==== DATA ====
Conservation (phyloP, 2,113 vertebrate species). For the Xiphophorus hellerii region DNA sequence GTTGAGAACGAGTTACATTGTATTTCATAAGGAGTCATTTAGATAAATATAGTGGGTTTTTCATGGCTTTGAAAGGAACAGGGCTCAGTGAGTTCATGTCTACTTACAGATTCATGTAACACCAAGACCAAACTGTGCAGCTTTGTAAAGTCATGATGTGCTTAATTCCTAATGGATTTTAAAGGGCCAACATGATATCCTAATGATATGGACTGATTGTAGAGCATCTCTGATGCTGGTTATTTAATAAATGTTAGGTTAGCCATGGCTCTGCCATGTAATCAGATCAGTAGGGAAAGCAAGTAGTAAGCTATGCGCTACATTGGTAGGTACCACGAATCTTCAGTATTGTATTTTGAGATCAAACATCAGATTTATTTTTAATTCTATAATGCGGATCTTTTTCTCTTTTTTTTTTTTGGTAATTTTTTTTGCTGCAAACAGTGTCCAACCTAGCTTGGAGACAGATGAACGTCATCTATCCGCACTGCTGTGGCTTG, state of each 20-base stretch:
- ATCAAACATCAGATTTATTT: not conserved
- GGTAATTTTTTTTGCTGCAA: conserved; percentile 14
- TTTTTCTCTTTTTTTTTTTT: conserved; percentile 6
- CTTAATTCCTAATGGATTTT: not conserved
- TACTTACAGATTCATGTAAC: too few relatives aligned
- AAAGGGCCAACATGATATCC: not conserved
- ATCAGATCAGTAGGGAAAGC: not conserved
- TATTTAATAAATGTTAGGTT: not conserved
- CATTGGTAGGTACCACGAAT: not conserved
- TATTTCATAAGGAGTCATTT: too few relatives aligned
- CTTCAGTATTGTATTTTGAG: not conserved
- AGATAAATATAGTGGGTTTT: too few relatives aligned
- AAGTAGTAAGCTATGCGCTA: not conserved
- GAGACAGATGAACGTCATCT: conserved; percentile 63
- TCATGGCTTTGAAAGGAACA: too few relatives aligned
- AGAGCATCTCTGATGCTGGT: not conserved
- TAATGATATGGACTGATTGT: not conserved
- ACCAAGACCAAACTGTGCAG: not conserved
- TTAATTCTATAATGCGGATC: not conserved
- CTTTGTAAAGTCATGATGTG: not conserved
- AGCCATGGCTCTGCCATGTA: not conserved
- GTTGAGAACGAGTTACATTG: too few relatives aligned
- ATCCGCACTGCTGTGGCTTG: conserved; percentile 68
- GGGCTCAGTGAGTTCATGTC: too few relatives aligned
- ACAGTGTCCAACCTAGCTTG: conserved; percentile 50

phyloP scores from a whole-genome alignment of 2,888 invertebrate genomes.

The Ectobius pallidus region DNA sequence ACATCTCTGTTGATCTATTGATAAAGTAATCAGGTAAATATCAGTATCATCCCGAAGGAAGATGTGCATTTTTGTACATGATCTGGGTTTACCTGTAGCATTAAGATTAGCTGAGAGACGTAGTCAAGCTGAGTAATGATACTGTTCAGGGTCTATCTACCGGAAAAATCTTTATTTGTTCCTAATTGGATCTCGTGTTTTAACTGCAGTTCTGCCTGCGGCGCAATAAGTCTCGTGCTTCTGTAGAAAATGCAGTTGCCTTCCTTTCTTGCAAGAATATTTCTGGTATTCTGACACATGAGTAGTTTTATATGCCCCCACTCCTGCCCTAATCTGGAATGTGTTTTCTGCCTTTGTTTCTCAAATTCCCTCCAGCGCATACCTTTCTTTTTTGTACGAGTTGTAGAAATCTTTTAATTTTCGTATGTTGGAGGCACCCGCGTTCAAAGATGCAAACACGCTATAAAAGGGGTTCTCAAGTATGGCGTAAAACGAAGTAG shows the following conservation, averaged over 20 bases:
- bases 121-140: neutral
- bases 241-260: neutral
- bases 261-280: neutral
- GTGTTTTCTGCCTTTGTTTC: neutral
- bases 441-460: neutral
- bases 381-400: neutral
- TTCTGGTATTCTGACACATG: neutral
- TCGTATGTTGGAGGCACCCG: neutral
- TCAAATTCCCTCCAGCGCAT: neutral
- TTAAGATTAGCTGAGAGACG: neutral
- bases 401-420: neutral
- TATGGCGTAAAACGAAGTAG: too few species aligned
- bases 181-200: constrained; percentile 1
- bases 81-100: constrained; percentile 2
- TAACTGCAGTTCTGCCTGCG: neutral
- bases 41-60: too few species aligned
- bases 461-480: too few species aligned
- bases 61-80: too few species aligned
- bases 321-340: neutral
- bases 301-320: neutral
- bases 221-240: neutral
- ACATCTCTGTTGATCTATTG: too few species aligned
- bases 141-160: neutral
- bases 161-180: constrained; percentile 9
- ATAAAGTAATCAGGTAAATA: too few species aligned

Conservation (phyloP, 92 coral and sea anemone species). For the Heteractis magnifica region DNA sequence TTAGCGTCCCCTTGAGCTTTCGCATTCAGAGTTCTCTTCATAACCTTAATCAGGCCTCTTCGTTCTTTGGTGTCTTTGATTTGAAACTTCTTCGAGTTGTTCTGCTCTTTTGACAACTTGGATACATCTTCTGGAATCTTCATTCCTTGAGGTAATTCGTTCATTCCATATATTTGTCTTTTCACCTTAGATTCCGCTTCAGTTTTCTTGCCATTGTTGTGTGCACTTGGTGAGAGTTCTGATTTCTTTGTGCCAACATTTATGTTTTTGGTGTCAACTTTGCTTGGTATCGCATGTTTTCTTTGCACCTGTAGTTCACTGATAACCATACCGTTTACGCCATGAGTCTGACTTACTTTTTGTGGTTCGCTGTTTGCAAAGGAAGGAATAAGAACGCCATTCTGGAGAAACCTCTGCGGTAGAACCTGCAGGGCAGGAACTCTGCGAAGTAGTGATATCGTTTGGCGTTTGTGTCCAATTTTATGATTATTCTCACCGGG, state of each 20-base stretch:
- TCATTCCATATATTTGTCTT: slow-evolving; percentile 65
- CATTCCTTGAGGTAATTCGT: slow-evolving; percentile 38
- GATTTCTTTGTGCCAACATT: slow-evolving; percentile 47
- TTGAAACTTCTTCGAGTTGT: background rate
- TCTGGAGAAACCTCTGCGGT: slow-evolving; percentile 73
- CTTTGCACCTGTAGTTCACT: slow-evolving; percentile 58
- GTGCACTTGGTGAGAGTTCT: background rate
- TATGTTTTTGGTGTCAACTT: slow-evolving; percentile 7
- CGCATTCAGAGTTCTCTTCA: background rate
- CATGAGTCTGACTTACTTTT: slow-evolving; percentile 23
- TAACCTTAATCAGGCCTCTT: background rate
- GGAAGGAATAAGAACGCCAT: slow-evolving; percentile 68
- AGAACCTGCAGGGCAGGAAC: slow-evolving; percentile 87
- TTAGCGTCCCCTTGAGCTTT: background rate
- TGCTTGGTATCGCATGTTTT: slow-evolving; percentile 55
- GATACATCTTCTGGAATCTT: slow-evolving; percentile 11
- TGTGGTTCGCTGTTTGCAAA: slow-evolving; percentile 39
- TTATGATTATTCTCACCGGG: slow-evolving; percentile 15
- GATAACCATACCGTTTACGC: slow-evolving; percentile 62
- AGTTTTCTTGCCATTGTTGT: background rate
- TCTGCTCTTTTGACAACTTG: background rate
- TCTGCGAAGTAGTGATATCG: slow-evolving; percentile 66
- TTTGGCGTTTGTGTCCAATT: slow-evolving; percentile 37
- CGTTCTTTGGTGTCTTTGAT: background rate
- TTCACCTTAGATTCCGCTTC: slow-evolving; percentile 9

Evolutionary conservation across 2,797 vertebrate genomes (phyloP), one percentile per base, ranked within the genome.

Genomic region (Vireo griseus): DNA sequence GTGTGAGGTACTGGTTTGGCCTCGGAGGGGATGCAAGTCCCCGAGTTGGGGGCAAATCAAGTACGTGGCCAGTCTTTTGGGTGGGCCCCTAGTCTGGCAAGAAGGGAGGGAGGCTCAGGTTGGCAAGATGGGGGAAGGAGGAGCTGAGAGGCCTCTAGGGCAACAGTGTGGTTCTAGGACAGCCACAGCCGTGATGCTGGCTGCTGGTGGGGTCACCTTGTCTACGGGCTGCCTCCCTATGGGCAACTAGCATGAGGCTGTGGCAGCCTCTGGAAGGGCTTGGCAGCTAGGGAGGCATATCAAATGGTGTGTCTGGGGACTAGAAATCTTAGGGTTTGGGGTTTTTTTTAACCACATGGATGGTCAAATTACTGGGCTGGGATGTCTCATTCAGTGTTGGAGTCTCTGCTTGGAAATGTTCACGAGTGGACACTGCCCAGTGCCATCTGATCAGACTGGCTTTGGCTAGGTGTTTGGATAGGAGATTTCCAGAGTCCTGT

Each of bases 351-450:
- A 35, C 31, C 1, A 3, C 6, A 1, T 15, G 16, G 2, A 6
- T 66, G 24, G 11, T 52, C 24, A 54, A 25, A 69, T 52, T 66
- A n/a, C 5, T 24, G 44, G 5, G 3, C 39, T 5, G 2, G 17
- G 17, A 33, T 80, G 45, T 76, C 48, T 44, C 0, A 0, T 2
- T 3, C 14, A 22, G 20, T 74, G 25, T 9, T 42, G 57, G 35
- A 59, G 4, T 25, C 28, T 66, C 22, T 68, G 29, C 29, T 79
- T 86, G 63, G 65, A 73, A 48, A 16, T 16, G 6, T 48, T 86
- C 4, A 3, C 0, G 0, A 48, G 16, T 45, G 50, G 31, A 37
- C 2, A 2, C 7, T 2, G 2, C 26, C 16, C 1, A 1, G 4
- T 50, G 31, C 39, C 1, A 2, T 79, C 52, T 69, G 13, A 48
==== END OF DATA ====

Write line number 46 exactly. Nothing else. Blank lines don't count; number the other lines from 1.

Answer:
- bases 61-80: too few species aligned